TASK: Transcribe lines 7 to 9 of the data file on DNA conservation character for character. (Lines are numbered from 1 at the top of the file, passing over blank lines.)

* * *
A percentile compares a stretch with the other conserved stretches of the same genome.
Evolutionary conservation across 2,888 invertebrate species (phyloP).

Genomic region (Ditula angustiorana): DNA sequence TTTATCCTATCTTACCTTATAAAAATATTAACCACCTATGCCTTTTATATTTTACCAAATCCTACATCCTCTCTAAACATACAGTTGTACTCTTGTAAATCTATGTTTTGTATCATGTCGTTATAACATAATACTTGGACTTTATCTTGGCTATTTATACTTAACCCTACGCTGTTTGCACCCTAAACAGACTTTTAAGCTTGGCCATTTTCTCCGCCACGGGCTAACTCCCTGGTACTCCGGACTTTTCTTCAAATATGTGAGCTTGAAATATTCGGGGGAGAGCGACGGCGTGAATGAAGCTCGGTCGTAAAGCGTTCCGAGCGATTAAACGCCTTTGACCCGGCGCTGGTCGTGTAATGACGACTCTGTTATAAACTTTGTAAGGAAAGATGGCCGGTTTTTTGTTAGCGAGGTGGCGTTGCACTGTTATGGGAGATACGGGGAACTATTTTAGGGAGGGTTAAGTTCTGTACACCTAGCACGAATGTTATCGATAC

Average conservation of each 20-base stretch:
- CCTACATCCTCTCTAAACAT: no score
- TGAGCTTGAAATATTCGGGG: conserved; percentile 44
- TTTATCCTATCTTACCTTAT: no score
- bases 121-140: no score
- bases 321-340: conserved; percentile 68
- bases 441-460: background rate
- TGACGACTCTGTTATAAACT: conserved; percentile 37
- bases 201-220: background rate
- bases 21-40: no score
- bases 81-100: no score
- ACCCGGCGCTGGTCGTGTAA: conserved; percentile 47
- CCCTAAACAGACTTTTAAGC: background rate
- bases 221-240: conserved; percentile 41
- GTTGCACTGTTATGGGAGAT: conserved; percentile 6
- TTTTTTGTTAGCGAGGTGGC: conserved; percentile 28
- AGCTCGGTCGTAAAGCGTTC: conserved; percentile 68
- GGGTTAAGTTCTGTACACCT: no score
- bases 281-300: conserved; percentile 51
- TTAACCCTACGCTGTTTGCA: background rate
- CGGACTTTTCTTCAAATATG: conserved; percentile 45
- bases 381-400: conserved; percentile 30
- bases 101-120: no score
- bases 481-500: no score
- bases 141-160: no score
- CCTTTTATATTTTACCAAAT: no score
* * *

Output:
- TTTATCCTATCTTACCTTAT: no score
- bases 121-140: no score
- bases 321-340: conserved; percentile 68